Rules of interaction of shoaling fish
Some of the most mesmerising sights in the natural world are seen in the collective motion of fish schools and shoals. In the ocean, vast schools of hundreds of thousands of fish can form which then move together in unison. The shoals we see in our local aquaria may be smaller but they nonetheless are impressive examples of how a group can move together without a leader. What are the rules by which individual fish interact with each other to move together and stay cohesive over time?
We have studied groups of a small lake-dwelling fish, known as the mosquito fish (Gambusia holbrooki). The video below shows how the fish are individually tracked to follow their position and direction of movement.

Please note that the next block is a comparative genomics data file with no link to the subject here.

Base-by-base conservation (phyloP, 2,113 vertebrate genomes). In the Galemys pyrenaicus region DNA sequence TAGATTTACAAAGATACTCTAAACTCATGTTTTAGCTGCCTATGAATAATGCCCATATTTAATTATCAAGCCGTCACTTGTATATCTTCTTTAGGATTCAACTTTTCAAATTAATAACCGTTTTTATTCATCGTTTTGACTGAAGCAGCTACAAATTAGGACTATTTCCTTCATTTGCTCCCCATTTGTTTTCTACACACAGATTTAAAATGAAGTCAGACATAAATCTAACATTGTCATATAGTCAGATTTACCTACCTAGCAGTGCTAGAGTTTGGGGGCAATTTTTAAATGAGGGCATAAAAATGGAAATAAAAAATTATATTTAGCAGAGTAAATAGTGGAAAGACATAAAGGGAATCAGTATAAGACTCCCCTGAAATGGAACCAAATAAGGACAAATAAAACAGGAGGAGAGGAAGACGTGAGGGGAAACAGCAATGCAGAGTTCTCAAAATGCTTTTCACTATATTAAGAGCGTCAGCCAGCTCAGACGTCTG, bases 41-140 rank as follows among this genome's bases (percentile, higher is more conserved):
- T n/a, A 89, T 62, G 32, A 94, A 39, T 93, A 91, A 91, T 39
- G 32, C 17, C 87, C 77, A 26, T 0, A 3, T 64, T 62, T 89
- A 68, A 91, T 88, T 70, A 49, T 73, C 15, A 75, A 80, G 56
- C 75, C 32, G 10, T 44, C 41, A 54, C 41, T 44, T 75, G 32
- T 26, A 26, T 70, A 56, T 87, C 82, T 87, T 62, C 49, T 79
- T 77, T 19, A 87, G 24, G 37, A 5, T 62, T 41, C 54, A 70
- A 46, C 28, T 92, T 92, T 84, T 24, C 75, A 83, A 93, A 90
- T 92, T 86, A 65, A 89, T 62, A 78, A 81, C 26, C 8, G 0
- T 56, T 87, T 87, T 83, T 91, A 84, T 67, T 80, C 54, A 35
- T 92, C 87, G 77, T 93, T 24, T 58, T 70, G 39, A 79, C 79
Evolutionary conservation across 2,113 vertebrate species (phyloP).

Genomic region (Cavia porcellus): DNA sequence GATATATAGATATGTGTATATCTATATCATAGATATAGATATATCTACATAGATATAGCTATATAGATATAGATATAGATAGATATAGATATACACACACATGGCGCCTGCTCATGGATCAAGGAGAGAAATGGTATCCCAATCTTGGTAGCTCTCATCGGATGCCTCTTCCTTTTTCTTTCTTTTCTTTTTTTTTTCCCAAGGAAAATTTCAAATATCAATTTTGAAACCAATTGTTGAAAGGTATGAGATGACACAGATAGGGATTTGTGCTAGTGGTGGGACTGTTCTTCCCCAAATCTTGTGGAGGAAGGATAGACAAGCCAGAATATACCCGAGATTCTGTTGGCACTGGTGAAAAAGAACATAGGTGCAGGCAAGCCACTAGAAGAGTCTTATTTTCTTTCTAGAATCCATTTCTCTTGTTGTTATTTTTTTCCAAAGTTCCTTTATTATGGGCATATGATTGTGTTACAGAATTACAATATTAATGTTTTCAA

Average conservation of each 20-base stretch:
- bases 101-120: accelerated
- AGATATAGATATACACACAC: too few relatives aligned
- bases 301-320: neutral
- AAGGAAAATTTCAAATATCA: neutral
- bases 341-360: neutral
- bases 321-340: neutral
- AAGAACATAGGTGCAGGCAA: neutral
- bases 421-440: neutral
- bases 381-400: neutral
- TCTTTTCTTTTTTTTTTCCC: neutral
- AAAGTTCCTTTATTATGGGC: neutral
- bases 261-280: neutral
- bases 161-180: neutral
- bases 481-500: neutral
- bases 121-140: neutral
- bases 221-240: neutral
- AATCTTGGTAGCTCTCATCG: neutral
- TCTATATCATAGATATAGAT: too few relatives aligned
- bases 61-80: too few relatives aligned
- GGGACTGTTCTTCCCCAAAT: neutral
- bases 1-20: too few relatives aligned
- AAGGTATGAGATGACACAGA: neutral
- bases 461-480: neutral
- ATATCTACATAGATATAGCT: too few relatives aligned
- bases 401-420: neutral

A simple way of studying how a fish responds to its neighbours is illustrated in the video below. The video is exactly the same as the previous one, but here all the frames have been rotated to follow the movement of the fish marked in red. The colours of the other fish reflect their distance from the red fish: the green fish is the nearest neighbour etc. By looking at where the other fish of the shoal are when the fish in red speeds up, slows down, or turns to a particular direction we can learn what "rules of motion" the fish follow when schooling together.
The rules turned out to be strikingly simple but effective. Fish try to catch up with other fish in front of them, but they slow down when they get too close. Contrary to the predictions of some simulations, the fish didn’t turn their bodies to line up with each other. Fish also appear to react primarily to only their nearest neighbour. Through these simple rules, shoals of mosquito fish move in a co-ordinated fashion.
- Herbert-Read et al. "Inferring the rules of interaction of shoaling fish". "Proceedings of the National Academy of Sciences USA" (2011) [Web]